The United States says the latest comments on Israel by Iranian President Mahmoud Ahmadinejad are reprehensible and only add to international concerns about Iran's nuclear intentions. The Iranian leader Friday said Israel is heading toward annihilation, while also again questioning whether the World War II Nazi extermination campaign against Jews actually occurred.
The State Department says the Iranian president's repeated statements about the desirability of Israel's destruction have to be seen as reflecting Iran's actual intentions, and thus they only add to international fears and concern about what U.S. officials say is Tehran's pursuit of nuclear weapons.
The comments here follow a speech by President Ahmadinejad Friday in which he depicted Israel as a permanent threat to the Middle East that will soon be eliminated, while also again calling into question the truth of the Nazi Holocaust.
The Iranian leader also brushed aside as unimportant a warning by Secretary of State Condoleezza Rice that Tehran could face strong action for defying a U.N. Security Council call for Iran to end uranium enrichment and return to negotiations over its nuclear program.
At a news briefing, State Department Spokesman Sean McCormack said that for the elected leader of one country to call for the elimination of another sovereign state is a source of grave concern. He also said it is a troubling element for diplomats from the permanent Security Council member countries as they prepare for talks on what to do next on the nuclear issue.
"I think that when they do bring up this topic, of how to deal with the Iranian nuclear program, that this kind of rhetoric - which we can only assume represents the true policy intentions of the Iranian regime - will provide impetus for the international community to act in a strong, diplomatic manner with respect to Iran, to force them through diplomatic leverage, to change their behavior," he said.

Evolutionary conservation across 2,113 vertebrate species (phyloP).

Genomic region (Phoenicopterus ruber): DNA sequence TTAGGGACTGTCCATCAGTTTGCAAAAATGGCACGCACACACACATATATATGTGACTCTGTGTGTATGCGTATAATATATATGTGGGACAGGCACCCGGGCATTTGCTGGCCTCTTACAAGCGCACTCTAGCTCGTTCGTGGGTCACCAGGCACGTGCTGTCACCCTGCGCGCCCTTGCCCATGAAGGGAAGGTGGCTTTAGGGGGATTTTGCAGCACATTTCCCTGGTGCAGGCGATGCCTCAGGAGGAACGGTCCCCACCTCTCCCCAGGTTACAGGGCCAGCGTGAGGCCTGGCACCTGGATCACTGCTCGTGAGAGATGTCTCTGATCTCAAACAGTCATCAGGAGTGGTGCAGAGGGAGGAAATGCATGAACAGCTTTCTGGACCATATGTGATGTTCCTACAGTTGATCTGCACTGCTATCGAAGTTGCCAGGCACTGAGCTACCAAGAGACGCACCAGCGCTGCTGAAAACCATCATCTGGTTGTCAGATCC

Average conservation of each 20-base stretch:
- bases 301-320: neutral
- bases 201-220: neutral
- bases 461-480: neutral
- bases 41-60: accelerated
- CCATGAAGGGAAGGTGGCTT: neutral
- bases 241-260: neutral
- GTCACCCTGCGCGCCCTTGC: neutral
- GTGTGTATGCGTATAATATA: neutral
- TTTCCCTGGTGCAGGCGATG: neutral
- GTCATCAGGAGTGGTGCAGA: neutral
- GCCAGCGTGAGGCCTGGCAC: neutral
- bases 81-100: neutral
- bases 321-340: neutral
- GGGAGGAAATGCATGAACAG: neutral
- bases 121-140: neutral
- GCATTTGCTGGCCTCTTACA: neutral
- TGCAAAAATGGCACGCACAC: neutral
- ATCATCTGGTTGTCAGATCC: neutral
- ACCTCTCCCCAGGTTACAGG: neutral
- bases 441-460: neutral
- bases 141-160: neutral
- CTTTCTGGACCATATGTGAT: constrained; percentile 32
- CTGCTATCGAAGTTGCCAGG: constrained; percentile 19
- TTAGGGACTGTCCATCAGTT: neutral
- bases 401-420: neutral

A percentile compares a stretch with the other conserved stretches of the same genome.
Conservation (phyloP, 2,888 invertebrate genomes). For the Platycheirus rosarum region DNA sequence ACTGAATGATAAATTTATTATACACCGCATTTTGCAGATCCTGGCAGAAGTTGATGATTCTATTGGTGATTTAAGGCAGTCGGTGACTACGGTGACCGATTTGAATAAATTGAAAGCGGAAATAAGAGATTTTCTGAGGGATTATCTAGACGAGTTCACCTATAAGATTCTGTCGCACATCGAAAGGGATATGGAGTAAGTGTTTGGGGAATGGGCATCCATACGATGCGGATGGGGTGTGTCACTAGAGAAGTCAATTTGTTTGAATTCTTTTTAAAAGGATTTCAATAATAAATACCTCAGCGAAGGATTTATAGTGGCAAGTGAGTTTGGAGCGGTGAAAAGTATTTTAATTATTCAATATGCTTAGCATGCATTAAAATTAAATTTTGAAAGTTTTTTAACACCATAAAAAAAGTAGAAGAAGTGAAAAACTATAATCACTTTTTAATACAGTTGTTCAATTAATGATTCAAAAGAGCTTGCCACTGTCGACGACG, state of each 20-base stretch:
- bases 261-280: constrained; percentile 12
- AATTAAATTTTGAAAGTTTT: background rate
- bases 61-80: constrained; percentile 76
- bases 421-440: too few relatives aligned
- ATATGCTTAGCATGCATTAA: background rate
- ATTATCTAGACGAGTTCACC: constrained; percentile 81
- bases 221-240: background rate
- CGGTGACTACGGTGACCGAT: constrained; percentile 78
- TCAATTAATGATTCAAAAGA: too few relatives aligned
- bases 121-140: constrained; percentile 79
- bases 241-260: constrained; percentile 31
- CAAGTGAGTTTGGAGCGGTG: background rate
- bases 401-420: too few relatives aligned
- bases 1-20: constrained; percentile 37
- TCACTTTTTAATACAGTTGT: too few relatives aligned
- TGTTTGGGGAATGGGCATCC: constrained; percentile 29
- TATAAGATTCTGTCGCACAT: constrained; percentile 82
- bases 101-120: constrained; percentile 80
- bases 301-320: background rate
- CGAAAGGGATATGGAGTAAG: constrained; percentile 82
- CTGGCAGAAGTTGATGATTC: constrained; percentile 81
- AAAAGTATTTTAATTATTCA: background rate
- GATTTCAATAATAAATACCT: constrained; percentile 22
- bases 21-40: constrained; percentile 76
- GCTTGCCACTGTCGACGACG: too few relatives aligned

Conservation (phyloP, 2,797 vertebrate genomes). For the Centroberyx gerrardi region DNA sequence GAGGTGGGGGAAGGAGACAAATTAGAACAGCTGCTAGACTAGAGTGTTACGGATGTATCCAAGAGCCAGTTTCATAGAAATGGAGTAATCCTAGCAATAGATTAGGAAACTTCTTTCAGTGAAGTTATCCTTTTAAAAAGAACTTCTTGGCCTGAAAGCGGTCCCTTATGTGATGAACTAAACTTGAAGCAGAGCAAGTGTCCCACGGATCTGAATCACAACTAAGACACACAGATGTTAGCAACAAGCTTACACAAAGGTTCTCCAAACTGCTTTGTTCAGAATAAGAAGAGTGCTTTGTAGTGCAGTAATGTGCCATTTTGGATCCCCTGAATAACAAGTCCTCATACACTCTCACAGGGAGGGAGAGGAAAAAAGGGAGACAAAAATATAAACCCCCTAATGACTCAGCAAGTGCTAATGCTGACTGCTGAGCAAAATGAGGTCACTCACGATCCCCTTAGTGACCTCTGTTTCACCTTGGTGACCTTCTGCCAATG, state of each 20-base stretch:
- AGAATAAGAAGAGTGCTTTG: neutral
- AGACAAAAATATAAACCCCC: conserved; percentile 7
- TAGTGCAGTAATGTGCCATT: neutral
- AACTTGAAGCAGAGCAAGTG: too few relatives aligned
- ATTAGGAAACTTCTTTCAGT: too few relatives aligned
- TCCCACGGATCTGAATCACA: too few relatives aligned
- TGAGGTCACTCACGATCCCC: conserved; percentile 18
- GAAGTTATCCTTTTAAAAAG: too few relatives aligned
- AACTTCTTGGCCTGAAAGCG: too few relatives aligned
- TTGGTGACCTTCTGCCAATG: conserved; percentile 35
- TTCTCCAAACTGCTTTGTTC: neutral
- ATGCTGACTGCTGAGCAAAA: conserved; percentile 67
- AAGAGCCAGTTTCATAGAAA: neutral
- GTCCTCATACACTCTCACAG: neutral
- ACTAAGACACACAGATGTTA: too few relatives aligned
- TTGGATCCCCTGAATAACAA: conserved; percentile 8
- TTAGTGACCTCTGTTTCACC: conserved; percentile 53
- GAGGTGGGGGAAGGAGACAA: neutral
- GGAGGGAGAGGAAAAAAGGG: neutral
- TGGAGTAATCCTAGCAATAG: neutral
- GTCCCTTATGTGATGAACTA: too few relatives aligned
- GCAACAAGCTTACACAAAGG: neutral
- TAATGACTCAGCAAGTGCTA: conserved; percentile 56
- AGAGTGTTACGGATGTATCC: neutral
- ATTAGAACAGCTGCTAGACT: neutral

Senior diplomats of the G-8 leading industrial powers and the permanent Security Council member countries convene early next week in Moscow for an unusual round of nuclear security talks. The meeting was originally intended to lay groundwork for the G-8 summit in Moscow in July.
But U.S. officials say the diplomats, including U.S. Undersecretary of State for Political Affairs Nicholas Burns, will also discuss possible next steps on the Iranian nuclear issue now that Tehran has apparently spurned the Security Council statement late last month calling on it to halt uranium enrichment.
Iran, which says it is enriching uranium only for domestic power production, announced a technical breakthrough in enrichment this week and said it will not give up what it says is its right to a full nuclear fuel cycle.
International Atomic Energy Agency (IAEA) Director-General Mohamed ElBaradei visited Tehran this week to gauge Iran's willingness to abide by the Security Council president's statement but was apparently rebuffed.
ElBaradei telephoned Secretary Rice Friday to brief her on results of the mission. While spokesman McCormack provided no details, he said Secretary Rice did not get the impression that the IAEA chief heard anything new.
ElBaradei delivers a formal report to the Security Council April 28 after which the council will consider follow-on action to the president's statement.
Officials here say the United States favors a binding resolution under Chapter Seven of the U.N. Charter and possible sanctions against Iran, either in an initial Chapter Seven resolution or a successor measure.
They say the United States is not looking at sanctions against Iran's mainstay oil and gas industry, which they say would cause hardship for the Iranian people, but rather travel and other sanctions targeted at leaders of the Tehran government.
Though Chapter Seven sanctions could include military action, they say the U.S. focus is on diplomacy.
U.S. diplomats have said privately that Iranian President Ahmadinejad's defiant stand on the nuclear issue may be partly a function of domestic politics in Tehran.
Spokesman McCormack said Friday his harsh rhetoric about Israel may be an effort to turn the attention of Iranians away from the regime's terrible record on human rights, backsliding on democracy, and a stagnant economy.